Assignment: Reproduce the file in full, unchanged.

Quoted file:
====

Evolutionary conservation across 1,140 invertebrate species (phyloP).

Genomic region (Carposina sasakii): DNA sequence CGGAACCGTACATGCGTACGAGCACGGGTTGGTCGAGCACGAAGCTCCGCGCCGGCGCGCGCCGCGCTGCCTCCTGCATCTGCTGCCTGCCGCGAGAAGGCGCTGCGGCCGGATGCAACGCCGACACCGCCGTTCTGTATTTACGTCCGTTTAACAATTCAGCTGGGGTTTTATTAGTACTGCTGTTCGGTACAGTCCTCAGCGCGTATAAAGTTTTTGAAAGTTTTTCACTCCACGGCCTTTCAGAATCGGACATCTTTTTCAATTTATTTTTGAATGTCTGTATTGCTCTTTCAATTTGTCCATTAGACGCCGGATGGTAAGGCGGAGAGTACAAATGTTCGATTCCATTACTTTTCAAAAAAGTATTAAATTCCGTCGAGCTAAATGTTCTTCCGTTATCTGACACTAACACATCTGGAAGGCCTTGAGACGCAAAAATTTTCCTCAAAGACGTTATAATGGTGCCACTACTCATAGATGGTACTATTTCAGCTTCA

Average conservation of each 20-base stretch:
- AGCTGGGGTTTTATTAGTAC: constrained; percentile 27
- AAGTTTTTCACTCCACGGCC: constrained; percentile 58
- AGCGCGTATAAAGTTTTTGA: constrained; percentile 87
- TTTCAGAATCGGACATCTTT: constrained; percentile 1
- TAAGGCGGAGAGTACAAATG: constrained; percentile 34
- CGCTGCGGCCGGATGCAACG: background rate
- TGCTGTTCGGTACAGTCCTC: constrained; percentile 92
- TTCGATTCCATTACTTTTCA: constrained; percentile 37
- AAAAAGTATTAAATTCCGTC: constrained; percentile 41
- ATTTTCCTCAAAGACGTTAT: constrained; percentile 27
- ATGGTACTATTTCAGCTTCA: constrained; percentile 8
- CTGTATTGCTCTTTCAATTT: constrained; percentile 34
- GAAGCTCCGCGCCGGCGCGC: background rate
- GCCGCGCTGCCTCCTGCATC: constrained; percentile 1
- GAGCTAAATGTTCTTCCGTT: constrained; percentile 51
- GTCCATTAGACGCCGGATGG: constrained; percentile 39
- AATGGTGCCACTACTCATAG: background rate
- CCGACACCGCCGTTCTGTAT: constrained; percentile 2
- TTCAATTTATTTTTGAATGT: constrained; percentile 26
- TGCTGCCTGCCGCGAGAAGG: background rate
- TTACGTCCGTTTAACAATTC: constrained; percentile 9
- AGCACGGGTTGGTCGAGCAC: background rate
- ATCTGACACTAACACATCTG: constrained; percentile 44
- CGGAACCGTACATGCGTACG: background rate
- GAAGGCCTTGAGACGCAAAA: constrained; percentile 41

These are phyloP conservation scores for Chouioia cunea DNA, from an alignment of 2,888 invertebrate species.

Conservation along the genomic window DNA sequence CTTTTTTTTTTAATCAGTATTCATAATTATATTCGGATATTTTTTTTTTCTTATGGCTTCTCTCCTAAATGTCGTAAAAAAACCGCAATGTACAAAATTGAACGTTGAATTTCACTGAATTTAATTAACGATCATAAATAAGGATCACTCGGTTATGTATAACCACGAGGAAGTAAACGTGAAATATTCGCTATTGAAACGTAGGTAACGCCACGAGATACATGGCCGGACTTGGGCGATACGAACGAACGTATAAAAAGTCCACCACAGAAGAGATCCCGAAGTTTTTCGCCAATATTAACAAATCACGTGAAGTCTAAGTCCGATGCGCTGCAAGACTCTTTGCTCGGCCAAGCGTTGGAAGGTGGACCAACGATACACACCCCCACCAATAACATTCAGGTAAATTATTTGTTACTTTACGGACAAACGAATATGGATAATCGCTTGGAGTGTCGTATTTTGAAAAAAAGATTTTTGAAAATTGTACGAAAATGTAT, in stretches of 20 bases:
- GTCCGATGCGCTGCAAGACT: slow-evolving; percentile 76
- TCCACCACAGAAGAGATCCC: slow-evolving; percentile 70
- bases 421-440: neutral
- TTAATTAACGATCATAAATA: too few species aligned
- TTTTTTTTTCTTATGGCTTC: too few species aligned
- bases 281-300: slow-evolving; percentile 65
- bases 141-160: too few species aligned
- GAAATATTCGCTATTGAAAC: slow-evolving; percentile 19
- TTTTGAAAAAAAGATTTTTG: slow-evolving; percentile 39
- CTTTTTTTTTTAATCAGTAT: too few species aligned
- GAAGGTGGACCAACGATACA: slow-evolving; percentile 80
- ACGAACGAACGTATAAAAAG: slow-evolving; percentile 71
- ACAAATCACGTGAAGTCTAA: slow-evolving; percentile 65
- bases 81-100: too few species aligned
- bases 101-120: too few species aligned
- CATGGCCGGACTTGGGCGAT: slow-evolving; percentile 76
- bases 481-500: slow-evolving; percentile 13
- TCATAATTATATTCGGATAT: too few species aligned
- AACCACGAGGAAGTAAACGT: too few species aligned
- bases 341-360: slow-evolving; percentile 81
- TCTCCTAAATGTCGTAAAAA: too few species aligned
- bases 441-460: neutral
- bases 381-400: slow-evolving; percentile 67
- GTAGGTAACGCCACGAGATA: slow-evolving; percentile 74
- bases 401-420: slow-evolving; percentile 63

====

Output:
Evolutionary conservation across 1,140 invertebrate species (phyloP).

Genomic region (Carposina sasakii): DNA sequence CGGAACCGTACATGCGTACGAGCACGGGTTGGTCGAGCACGAAGCTCCGCGCCGGCGCGCGCCGCGCTGCCTCCTGCATCTGCTGCCTGCCGCGAGAAGGCGCTGCGGCCGGATGCAACGCCGACACCGCCGTTCTGTATTTACGTCCGTTTAACAATTCAGCTGGGGTTTTATTAGTACTGCTGTTCGGTACAGTCCTCAGCGCGTATAAAGTTTTTGAAAGTTTTTCACTCCACGGCCTTTCAGAATCGGACATCTTTTTCAATTTATTTTTGAATGTCTGTATTGCTCTTTCAATTTGTCCATTAGACGCCGGATGGTAAGGCGGAGAGTACAAATGTTCGATTCCATTACTTTTCAAAAAAGTATTAAATTCCGTCGAGCTAAATGTTCTTCCGTTATCTGACACTAACACATCTGGAAGGCCTTGAGACGCAAAAATTTTCCTCAAAGACGTTATAATGGTGCCACTACTCATAGATGGTACTATTTCAGCTTCA

Average conservation of each 20-base stretch:
- AGCTGGGGTTTTATTAGTAC: constrained; percentile 27
- AAGTTTTTCACTCCACGGCC: constrained; percentile 58
- AGCGCGTATAAAGTTTTTGA: constrained; percentile 87
- TTTCAGAATCGGACATCTTT: constrained; percentile 1
- TAAGGCGGAGAGTACAAATG: constrained; percentile 34
- CGCTGCGGCCGGATGCAACG: background rate
- TGCTGTTCGGTACAGTCCTC: constrained; percentile 92
- TTCGATTCCATTACTTTTCA: constrained; percentile 37
- AAAAAGTATTAAATTCCGTC: constrained; percentile 41
- ATTTTCCTCAAAGACGTTAT: constrained; percentile 27
- ATGGTACTATTTCAGCTTCA: constrained; percentile 8
- CTGTATTGCTCTTTCAATTT: constrained; percentile 34
- GAAGCTCCGCGCCGGCGCGC: background rate
- GCCGCGCTGCCTCCTGCATC: constrained; percentile 1
- GAGCTAAATGTTCTTCCGTT: constrained; percentile 51
- GTCCATTAGACGCCGGATGG: constrained; percentile 39
- AATGGTGCCACTACTCATAG: background rate
- CCGACACCGCCGTTCTGTAT: constrained; percentile 2
- TTCAATTTATTTTTGAATGT: constrained; percentile 26
- TGCTGCCTGCCGCGAGAAGG: background rate
- TTACGTCCGTTTAACAATTC: constrained; percentile 9
- AGCACGGGTTGGTCGAGCAC: background rate
- ATCTGACACTAACACATCTG: constrained; percentile 44
- CGGAACCGTACATGCGTACG: background rate
- GAAGGCCTTGAGACGCAAAA: constrained; percentile 41

These are phyloP conservation scores for Chouioia cunea DNA, from an alignment of 2,888 invertebrate species.

Conservation along the genomic window DNA sequence CTTTTTTTTTTAATCAGTATTCATAATTATATTCGGATATTTTTTTTTTCTTATGGCTTCTCTCCTAAATGTCGTAAAAAAACCGCAATGTACAAAATTGAACGTTGAATTTCACTGAATTTAATTAACGATCATAAATAAGGATCACTCGGTTATGTATAACCACGAGGAAGTAAACGTGAAATATTCGCTATTGAAACGTAGGTAACGCCACGAGATACATGGCCGGACTTGGGCGATACGAACGAACGTATAAAAAGTCCACCACAGAAGAGATCCCGAAGTTTTTCGCCAATATTAACAAATCACGTGAAGTCTAAGTCCGATGCGCTGCAAGACTCTTTGCTCGGCCAAGCGTTGGAAGGTGGACCAACGATACACACCCCCACCAATAACATTCAGGTAAATTATTTGTTACTTTACGGACAAACGAATATGGATAATCGCTTGGAGTGTCGTATTTTGAAAAAAAGATTTTTGAAAATTGTACGAAAATGTAT, in stretches of 20 bases:
- GTCCGATGCGCTGCAAGACT: slow-evolving; percentile 76
- TCCACCACAGAAGAGATCCC: slow-evolving; percentile 70
- bases 421-440: neutral
- TTAATTAACGATCATAAATA: too few species aligned
- TTTTTTTTTCTTATGGCTTC: too few species aligned
- bases 281-300: slow-evolving; percentile 65
- bases 141-160: too few species aligned
- GAAATATTCGCTATTGAAAC: slow-evolving; percentile 19
- TTTTGAAAAAAAGATTTTTG: slow-evolving; percentile 39
- CTTTTTTTTTTAATCAGTAT: too few species aligned
- GAAGGTGGACCAACGATACA: slow-evolving; percentile 80
- ACGAACGAACGTATAAAAAG: slow-evolving; percentile 71
- ACAAATCACGTGAAGTCTAA: slow-evolving; percentile 65
- bases 81-100: too few species aligned
- bases 101-120: too few species aligned
- CATGGCCGGACTTGGGCGAT: slow-evolving; percentile 76
- bases 481-500: slow-evolving; percentile 13
- TCATAATTATATTCGGATAT: too few species aligned
- AACCACGAGGAAGTAAACGT: too few species aligned
- bases 341-360: slow-evolving; percentile 81
- TCTCCTAAATGTCGTAAAAA: too few species aligned
- bases 441-460: neutral
- bases 381-400: slow-evolving; percentile 67
- GTAGGTAACGCCACGAGATA: slow-evolving; percentile 74
- bases 401-420: slow-evolving; percentile 63